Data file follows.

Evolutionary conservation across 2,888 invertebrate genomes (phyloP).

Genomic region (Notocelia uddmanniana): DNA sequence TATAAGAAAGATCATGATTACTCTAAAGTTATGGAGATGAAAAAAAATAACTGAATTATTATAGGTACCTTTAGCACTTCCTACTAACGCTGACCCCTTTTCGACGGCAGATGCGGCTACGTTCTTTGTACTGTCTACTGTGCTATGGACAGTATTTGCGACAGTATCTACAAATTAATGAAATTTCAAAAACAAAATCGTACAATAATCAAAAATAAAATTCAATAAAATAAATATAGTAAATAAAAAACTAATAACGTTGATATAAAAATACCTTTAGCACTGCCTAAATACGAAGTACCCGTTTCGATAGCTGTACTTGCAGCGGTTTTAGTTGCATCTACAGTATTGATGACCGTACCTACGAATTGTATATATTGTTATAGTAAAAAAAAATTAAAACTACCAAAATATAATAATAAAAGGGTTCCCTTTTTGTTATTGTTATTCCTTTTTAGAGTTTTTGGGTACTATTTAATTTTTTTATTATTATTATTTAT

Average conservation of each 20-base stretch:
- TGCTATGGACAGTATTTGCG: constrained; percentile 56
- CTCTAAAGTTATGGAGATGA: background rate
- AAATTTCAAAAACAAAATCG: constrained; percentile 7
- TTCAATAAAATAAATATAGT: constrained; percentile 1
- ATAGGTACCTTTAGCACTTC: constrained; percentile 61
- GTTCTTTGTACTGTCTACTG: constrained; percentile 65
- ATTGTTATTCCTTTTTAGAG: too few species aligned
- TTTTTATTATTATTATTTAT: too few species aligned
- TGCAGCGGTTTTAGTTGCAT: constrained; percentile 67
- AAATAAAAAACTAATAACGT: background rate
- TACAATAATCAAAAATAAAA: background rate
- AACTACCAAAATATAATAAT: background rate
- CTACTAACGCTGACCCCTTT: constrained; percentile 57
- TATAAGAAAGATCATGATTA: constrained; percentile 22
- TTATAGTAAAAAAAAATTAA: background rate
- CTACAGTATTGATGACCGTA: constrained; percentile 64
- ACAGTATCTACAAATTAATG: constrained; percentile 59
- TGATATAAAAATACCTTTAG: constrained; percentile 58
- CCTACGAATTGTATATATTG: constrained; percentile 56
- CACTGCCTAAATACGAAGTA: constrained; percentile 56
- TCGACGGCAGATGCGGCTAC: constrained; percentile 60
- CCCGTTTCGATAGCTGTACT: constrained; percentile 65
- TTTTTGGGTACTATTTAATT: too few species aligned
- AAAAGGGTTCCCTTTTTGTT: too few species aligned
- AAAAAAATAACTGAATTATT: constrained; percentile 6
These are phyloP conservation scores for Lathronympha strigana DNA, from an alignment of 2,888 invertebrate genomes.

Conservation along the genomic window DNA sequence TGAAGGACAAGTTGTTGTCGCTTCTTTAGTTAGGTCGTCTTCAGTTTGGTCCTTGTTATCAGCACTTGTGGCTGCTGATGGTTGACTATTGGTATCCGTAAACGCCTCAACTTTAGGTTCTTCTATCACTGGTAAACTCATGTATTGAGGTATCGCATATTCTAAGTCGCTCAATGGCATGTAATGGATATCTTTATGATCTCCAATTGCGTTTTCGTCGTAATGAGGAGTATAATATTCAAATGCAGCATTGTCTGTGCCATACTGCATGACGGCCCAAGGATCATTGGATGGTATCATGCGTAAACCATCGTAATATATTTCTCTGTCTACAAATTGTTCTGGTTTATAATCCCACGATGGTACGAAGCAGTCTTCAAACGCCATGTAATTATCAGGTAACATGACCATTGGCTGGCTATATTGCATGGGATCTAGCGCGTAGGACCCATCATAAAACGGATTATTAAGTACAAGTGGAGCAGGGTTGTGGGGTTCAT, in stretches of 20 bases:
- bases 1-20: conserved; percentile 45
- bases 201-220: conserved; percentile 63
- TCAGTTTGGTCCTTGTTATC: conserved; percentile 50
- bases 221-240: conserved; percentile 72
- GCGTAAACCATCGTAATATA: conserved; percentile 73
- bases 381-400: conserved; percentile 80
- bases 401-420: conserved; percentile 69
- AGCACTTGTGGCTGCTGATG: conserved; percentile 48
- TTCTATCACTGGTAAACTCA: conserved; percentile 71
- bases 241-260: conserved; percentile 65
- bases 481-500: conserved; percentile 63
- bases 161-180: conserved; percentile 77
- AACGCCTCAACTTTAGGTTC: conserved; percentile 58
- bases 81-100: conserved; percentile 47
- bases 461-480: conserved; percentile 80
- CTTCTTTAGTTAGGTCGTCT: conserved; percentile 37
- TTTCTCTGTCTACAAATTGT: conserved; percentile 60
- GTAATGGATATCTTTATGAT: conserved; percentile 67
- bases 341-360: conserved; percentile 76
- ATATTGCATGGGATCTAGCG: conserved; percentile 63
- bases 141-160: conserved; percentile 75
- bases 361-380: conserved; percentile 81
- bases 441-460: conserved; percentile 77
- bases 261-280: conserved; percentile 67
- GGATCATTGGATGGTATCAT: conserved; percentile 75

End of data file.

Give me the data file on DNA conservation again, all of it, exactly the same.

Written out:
Evolutionary conservation across 2,888 invertebrate genomes (phyloP).

Genomic region (Notocelia uddmanniana): DNA sequence TATAAGAAAGATCATGATTACTCTAAAGTTATGGAGATGAAAAAAAATAACTGAATTATTATAGGTACCTTTAGCACTTCCTACTAACGCTGACCCCTTTTCGACGGCAGATGCGGCTACGTTCTTTGTACTGTCTACTGTGCTATGGACAGTATTTGCGACAGTATCTACAAATTAATGAAATTTCAAAAACAAAATCGTACAATAATCAAAAATAAAATTCAATAAAATAAATATAGTAAATAAAAAACTAATAACGTTGATATAAAAATACCTTTAGCACTGCCTAAATACGAAGTACCCGTTTCGATAGCTGTACTTGCAGCGGTTTTAGTTGCATCTACAGTATTGATGACCGTACCTACGAATTGTATATATTGTTATAGTAAAAAAAAATTAAAACTACCAAAATATAATAATAAAAGGGTTCCCTTTTTGTTATTGTTATTCCTTTTTAGAGTTTTTGGGTACTATTTAATTTTTTTATTATTATTATTTAT

Average conservation of each 20-base stretch:
- TGCTATGGACAGTATTTGCG: constrained; percentile 56
- CTCTAAAGTTATGGAGATGA: background rate
- AAATTTCAAAAACAAAATCG: constrained; percentile 7
- TTCAATAAAATAAATATAGT: constrained; percentile 1
- ATAGGTACCTTTAGCACTTC: constrained; percentile 61
- GTTCTTTGTACTGTCTACTG: constrained; percentile 65
- ATTGTTATTCCTTTTTAGAG: too few species aligned
- TTTTTATTATTATTATTTAT: too few species aligned
- TGCAGCGGTTTTAGTTGCAT: constrained; percentile 67
- AAATAAAAAACTAATAACGT: background rate
- TACAATAATCAAAAATAAAA: background rate
- AACTACCAAAATATAATAAT: background rate
- CTACTAACGCTGACCCCTTT: constrained; percentile 57
- TATAAGAAAGATCATGATTA: constrained; percentile 22
- TTATAGTAAAAAAAAATTAA: background rate
- CTACAGTATTGATGACCGTA: constrained; percentile 64
- ACAGTATCTACAAATTAATG: constrained; percentile 59
- TGATATAAAAATACCTTTAG: constrained; percentile 58
- CCTACGAATTGTATATATTG: constrained; percentile 56
- CACTGCCTAAATACGAAGTA: constrained; percentile 56
- TCGACGGCAGATGCGGCTAC: constrained; percentile 60
- CCCGTTTCGATAGCTGTACT: constrained; percentile 65
- TTTTTGGGTACTATTTAATT: too few species aligned
- AAAAGGGTTCCCTTTTTGTT: too few species aligned
- AAAAAAATAACTGAATTATT: constrained; percentile 6
These are phyloP conservation scores for Lathronympha strigana DNA, from an alignment of 2,888 invertebrate genomes.

Conservation along the genomic window DNA sequence TGAAGGACAAGTTGTTGTCGCTTCTTTAGTTAGGTCGTCTTCAGTTTGGTCCTTGTTATCAGCACTTGTGGCTGCTGATGGTTGACTATTGGTATCCGTAAACGCCTCAACTTTAGGTTCTTCTATCACTGGTAAACTCATGTATTGAGGTATCGCATATTCTAAGTCGCTCAATGGCATGTAATGGATATCTTTATGATCTCCAATTGCGTTTTCGTCGTAATGAGGAGTATAATATTCAAATGCAGCATTGTCTGTGCCATACTGCATGACGGCCCAAGGATCATTGGATGGTATCATGCGTAAACCATCGTAATATATTTCTCTGTCTACAAATTGTTCTGGTTTATAATCCCACGATGGTACGAAGCAGTCTTCAAACGCCATGTAATTATCAGGTAACATGACCATTGGCTGGCTATATTGCATGGGATCTAGCGCGTAGGACCCATCATAAAACGGATTATTAAGTACAAGTGGAGCAGGGTTGTGGGGTTCAT, in stretches of 20 bases:
- bases 1-20: conserved; percentile 45
- bases 201-220: conserved; percentile 63
- TCAGTTTGGTCCTTGTTATC: conserved; percentile 50
- bases 221-240: conserved; percentile 72
- GCGTAAACCATCGTAATATA: conserved; percentile 73
- bases 381-400: conserved; percentile 80
- bases 401-420: conserved; percentile 69
- AGCACTTGTGGCTGCTGATG: conserved; percentile 48
- TTCTATCACTGGTAAACTCA: conserved; percentile 71
- bases 241-260: conserved; percentile 65
- bases 481-500: conserved; percentile 63
- bases 161-180: conserved; percentile 77
- AACGCCTCAACTTTAGGTTC: conserved; percentile 58
- bases 81-100: conserved; percentile 47
- bases 461-480: conserved; percentile 80
- CTTCTTTAGTTAGGTCGTCT: conserved; percentile 37
- TTTCTCTGTCTACAAATTGT: conserved; percentile 60
- GTAATGGATATCTTTATGAT: conserved; percentile 67
- bases 341-360: conserved; percentile 76
- ATATTGCATGGGATCTAGCG: conserved; percentile 63
- bases 141-160: conserved; percentile 75
- bases 361-380: conserved; percentile 81
- bases 441-460: conserved; percentile 77
- bases 261-280: conserved; percentile 67
- GGATCATTGGATGGTATCAT: conserved; percentile 75